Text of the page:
A control box 44 contains the appropriate electronic controls and a hydraulic fluid device (as will be explained in more detail subsequently) to open and close the gate 10. Hydraulic lines 46 and 48 receive hydraulic fluid from the control box 44 upon receiving an appropriate contol signal. Assume that control box 44 received a signal to open gate 10, hydraulic fluid will be supplied through hydraulic line 46 to retract the cylinder rod 34 inside of the hydraulic cylinder 32 as pictorially illustrated in FIG. 2. Upon the piston inside of the hydraulic cylinder 32 reaching a predetermined location, sensor 50 will sense the position of the piston and send a signal back to control box 44 to stop the flow of hydraulic fluid through hydraulic line 46 to stop the movement of the gate 10. The sensor 50 will only be activated when the gate 10 is opened as shown in FIG. 2.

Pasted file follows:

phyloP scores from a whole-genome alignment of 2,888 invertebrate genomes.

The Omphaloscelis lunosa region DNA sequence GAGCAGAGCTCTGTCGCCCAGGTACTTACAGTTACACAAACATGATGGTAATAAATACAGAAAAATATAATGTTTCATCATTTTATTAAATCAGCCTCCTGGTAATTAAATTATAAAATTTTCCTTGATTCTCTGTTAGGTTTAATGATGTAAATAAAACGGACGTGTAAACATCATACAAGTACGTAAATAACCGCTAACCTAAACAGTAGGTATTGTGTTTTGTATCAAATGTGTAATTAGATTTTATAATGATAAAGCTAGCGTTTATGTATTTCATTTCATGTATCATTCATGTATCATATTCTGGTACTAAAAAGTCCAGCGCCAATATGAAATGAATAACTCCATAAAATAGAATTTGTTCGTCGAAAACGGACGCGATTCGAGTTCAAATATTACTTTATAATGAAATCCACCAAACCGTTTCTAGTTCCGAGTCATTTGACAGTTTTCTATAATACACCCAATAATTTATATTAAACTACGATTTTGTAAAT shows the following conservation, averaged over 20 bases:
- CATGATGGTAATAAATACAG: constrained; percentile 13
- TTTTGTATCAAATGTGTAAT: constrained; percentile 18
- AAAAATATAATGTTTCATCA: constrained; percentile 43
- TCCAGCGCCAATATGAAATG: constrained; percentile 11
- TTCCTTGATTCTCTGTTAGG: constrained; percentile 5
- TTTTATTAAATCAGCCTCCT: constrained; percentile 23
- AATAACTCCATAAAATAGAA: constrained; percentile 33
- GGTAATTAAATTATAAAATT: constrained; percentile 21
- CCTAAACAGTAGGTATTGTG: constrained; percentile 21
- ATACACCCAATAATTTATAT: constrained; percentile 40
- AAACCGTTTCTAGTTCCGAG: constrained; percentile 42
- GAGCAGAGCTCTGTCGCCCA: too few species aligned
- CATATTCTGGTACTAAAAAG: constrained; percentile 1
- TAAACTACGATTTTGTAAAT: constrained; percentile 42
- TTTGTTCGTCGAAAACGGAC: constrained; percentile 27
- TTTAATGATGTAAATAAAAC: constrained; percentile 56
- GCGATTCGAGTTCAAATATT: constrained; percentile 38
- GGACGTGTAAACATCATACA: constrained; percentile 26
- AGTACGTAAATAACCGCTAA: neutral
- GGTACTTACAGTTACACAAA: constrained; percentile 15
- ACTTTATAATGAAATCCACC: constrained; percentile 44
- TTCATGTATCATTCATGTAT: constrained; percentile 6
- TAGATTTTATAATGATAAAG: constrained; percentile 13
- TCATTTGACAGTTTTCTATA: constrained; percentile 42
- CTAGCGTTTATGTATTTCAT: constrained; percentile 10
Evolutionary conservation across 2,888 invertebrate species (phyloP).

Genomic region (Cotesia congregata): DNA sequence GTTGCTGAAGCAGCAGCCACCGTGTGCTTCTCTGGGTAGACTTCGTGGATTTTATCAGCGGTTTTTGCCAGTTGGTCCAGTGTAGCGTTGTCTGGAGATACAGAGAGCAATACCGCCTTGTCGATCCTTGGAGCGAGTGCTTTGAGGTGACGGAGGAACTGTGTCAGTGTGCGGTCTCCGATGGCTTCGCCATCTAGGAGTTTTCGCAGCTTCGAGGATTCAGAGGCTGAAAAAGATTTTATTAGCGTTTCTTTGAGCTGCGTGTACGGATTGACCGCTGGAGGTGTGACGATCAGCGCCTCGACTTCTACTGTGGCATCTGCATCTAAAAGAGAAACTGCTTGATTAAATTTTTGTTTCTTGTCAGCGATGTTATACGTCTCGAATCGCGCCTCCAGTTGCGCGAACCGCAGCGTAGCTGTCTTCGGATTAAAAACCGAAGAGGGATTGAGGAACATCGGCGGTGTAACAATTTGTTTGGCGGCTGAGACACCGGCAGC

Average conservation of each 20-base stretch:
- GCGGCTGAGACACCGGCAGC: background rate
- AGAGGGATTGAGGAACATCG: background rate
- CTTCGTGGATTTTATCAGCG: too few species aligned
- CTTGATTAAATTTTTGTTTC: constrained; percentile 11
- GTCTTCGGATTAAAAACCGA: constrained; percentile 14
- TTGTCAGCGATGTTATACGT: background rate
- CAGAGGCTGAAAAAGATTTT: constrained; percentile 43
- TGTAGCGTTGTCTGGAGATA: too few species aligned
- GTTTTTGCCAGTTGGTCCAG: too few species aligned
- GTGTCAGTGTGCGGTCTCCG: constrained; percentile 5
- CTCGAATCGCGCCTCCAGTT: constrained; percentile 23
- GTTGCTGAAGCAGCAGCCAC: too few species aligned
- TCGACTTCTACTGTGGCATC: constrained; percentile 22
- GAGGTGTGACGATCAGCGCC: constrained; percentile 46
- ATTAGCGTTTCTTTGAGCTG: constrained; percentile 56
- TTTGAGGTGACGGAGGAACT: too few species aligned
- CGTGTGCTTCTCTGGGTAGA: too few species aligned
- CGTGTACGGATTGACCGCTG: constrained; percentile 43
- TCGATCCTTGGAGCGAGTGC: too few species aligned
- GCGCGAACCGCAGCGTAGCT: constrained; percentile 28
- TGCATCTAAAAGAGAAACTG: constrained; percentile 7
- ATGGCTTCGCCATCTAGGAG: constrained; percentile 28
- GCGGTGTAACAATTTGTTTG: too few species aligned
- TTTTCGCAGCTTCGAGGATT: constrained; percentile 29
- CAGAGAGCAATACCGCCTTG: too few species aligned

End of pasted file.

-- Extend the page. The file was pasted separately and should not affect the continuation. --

Thereafter, if the control box 44 receives a signal to close the gate 10, hydraulic fluid is received through hydraulic line 48 from the control box 44 thereby projecting the cylinder rod 34 from the hydraulic cylinder 32 to close the gate 10 as shown in FIG. 1. At the time that gate 10 is closed, a sensor 52, which again detects the position of the piston inside of the hydraulic cylinder 32, sends a signal to the control box 44 to stop the flow of hydraulic fluid through hydraulic line 48. This should occur simultaneously with the gate 10 being closed as shown in FIG. 1.
By using the type of pivotal linkage as illustrated in FIGS. 1 and 2, the minimum amount of energy necessary for opening and closing the gate 10 is expended. A center pivot point 54 of the opening rod 38 allows the force being used to open gate 10 to be applied as close to perpendicular to the gate 10 as possible. This prevents the hydraulic cylinder 32 from exerting any more force than is absolutely necessary against pivot point 12 and opening the gate 10. When the gate 10 is closed, opening rod 38 with pivot point 54 acts as a knee brace to hold the gate 10 closed.